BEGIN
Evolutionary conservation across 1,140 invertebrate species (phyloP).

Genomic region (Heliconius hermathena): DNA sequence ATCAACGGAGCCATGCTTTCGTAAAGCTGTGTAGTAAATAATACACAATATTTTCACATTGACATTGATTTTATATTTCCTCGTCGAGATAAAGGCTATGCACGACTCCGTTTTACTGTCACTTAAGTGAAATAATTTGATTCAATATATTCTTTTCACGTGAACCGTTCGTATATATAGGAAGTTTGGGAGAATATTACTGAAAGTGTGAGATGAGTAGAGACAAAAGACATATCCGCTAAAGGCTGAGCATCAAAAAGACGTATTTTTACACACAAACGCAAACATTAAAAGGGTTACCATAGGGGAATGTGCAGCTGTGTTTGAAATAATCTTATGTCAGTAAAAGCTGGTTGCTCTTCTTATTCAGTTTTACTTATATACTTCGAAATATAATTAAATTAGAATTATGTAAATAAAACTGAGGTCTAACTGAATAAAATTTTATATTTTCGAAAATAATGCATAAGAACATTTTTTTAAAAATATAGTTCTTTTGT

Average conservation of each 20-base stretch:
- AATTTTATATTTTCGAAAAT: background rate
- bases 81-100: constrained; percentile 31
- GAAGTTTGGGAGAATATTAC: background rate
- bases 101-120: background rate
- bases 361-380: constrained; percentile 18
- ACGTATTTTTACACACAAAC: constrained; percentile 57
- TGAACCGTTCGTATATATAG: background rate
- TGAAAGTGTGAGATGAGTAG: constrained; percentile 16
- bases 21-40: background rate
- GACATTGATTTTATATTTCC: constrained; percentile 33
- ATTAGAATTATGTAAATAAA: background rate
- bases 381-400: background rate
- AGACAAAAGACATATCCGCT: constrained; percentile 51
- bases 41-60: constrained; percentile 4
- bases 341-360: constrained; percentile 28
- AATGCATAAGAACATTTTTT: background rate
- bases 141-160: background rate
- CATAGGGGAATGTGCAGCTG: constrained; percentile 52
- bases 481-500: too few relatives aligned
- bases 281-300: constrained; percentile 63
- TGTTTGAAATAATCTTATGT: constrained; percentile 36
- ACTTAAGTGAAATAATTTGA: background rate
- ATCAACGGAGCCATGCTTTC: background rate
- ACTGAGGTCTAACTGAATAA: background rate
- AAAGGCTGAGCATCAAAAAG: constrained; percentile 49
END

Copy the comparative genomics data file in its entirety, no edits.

Evolutionary conservation across 1,140 invertebrate species (phyloP).

Genomic region (Heliconius hermathena): DNA sequence ATCAACGGAGCCATGCTTTCGTAAAGCTGTGTAGTAAATAATACACAATATTTTCACATTGACATTGATTTTATATTTCCTCGTCGAGATAAAGGCTATGCACGACTCCGTTTTACTGTCACTTAAGTGAAATAATTTGATTCAATATATTCTTTTCACGTGAACCGTTCGTATATATAGGAAGTTTGGGAGAATATTACTGAAAGTGTGAGATGAGTAGAGACAAAAGACATATCCGCTAAAGGCTGAGCATCAAAAAGACGTATTTTTACACACAAACGCAAACATTAAAAGGGTTACCATAGGGGAATGTGCAGCTGTGTTTGAAATAATCTTATGTCAGTAAAAGCTGGTTGCTCTTCTTATTCAGTTTTACTTATATACTTCGAAATATAATTAAATTAGAATTATGTAAATAAAACTGAGGTCTAACTGAATAAAATTTTATATTTTCGAAAATAATGCATAAGAACATTTTTTTAAAAATATAGTTCTTTTGT

Average conservation of each 20-base stretch:
- AATTTTATATTTTCGAAAAT: background rate
- bases 81-100: constrained; percentile 31
- GAAGTTTGGGAGAATATTAC: background rate
- bases 101-120: background rate
- bases 361-380: constrained; percentile 18
- ACGTATTTTTACACACAAAC: constrained; percentile 57
- TGAACCGTTCGTATATATAG: background rate
- TGAAAGTGTGAGATGAGTAG: constrained; percentile 16
- bases 21-40: background rate
- GACATTGATTTTATATTTCC: constrained; percentile 33
- ATTAGAATTATGTAAATAAA: background rate
- bases 381-400: background rate
- AGACAAAAGACATATCCGCT: constrained; percentile 51
- bases 41-60: constrained; percentile 4
- bases 341-360: constrained; percentile 28
- AATGCATAAGAACATTTTTT: background rate
- bases 141-160: background rate
- CATAGGGGAATGTGCAGCTG: constrained; percentile 52
- bases 481-500: too few relatives aligned
- bases 281-300: constrained; percentile 63
- TGTTTGAAATAATCTTATGT: constrained; percentile 36
- ACTTAAGTGAAATAATTTGA: background rate
- ATCAACGGAGCCATGCTTTC: background rate
- ACTGAGGTCTAACTGAATAA: background rate
- AAAGGCTGAGCATCAAAAAG: constrained; percentile 49